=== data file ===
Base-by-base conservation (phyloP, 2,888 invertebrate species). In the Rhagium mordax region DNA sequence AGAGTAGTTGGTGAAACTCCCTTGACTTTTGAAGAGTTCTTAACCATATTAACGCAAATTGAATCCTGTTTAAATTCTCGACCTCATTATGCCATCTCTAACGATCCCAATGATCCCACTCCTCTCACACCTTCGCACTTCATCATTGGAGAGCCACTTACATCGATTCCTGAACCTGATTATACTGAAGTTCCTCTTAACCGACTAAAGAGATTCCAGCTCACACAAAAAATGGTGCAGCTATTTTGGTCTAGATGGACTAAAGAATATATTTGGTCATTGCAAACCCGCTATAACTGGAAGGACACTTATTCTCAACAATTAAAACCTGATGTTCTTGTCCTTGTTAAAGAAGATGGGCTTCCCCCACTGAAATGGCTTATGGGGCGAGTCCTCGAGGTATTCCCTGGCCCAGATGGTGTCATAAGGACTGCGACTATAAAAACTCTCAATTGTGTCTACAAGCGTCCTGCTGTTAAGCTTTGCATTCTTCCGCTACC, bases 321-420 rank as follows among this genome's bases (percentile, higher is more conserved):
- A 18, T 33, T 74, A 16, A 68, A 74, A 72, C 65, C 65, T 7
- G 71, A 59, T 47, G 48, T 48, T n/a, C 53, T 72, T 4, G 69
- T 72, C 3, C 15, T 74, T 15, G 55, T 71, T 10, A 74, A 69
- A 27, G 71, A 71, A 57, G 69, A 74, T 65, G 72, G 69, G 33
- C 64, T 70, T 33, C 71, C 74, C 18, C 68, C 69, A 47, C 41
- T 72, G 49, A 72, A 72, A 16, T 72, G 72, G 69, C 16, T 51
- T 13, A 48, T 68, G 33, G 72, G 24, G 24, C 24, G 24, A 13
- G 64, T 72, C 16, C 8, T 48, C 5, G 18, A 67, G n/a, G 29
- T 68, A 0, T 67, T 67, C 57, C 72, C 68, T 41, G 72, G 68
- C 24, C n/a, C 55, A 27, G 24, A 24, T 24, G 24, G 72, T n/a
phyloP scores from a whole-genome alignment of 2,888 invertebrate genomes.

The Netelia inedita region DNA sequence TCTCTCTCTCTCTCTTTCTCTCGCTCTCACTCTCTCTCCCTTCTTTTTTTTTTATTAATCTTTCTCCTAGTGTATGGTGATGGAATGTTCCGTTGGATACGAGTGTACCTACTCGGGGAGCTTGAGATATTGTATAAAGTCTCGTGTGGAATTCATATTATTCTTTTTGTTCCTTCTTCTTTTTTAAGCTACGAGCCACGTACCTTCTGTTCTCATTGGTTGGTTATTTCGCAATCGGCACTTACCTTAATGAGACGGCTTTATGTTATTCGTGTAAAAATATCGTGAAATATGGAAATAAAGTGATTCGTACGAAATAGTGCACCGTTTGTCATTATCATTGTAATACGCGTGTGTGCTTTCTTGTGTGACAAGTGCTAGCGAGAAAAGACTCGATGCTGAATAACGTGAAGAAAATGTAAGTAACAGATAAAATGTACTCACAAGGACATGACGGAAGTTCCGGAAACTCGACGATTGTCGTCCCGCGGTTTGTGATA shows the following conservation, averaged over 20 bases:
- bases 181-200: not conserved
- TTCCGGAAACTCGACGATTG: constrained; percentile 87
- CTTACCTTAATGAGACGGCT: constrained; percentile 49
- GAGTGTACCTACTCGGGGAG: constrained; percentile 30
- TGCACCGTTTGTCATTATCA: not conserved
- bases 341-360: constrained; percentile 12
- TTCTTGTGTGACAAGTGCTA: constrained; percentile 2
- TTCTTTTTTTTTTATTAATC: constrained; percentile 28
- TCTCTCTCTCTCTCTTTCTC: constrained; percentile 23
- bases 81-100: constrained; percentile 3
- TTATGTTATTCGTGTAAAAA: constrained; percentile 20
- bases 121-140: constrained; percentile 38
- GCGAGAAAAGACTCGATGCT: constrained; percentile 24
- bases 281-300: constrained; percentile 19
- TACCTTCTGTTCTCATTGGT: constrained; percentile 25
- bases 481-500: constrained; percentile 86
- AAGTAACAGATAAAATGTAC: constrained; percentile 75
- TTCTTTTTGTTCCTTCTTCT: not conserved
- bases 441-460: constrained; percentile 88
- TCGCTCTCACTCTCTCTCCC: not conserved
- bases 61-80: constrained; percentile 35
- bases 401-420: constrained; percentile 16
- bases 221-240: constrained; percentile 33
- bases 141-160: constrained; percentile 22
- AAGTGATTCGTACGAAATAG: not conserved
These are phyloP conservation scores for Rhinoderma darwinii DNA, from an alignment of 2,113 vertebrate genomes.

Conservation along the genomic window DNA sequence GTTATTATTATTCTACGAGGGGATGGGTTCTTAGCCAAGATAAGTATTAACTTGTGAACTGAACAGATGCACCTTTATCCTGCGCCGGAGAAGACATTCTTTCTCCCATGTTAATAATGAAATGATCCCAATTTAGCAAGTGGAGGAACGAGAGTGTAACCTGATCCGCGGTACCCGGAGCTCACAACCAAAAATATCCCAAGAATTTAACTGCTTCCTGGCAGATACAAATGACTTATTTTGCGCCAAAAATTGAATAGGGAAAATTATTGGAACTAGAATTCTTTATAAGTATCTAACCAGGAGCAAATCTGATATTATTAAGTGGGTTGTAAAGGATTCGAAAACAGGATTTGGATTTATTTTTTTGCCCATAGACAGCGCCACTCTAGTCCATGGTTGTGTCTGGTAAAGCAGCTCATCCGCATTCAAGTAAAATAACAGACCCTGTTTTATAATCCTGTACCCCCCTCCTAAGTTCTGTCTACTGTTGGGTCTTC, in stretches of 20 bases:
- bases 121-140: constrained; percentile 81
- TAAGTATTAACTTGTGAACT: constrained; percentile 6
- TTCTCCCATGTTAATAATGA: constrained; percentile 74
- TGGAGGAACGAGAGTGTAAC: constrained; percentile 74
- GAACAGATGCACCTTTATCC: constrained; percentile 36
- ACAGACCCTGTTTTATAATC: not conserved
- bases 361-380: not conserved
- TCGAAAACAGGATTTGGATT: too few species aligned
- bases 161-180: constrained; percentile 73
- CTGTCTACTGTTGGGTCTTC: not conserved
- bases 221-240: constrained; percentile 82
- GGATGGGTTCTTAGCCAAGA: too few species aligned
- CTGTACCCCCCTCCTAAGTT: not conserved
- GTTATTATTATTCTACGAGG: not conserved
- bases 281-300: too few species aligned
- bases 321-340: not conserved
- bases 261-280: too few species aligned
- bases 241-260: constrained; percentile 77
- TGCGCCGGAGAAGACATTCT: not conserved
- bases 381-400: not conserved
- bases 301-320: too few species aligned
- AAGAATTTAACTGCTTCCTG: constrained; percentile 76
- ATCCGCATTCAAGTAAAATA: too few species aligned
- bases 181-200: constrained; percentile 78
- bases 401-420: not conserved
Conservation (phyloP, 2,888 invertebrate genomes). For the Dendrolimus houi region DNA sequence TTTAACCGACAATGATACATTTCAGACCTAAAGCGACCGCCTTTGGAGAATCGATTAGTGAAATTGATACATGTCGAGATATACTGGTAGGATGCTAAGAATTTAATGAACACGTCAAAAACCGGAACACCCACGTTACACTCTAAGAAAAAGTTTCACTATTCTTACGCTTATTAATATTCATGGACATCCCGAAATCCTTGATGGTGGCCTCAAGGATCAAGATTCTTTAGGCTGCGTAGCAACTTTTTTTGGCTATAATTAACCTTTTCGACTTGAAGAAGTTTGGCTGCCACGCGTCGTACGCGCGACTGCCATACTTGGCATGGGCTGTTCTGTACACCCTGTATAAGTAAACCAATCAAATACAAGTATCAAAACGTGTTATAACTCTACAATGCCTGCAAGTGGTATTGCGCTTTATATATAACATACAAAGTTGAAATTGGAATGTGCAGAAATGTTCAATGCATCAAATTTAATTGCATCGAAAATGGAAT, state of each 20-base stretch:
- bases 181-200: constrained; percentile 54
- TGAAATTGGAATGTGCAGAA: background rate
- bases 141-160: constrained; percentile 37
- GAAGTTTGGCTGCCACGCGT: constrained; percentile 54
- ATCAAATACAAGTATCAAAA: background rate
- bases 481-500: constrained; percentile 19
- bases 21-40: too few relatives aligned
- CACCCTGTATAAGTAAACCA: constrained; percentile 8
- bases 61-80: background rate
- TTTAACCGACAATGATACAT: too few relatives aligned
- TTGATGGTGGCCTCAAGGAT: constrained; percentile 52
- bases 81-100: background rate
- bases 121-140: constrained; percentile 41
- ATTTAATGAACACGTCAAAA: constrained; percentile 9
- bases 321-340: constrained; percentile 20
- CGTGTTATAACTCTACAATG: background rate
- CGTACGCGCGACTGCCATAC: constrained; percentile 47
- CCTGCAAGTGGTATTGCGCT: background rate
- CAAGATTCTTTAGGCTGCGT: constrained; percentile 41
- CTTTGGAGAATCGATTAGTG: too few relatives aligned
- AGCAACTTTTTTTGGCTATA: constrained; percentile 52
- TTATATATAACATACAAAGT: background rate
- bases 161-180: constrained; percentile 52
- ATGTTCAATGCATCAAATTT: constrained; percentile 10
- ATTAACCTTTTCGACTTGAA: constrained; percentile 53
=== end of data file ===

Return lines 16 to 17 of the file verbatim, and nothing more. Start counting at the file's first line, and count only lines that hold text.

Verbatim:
- CTTACCTTAATGAGACGGCT: constrained; percentile 49
- GAGTGTACCTACTCGGGGAG: constrained; percentile 30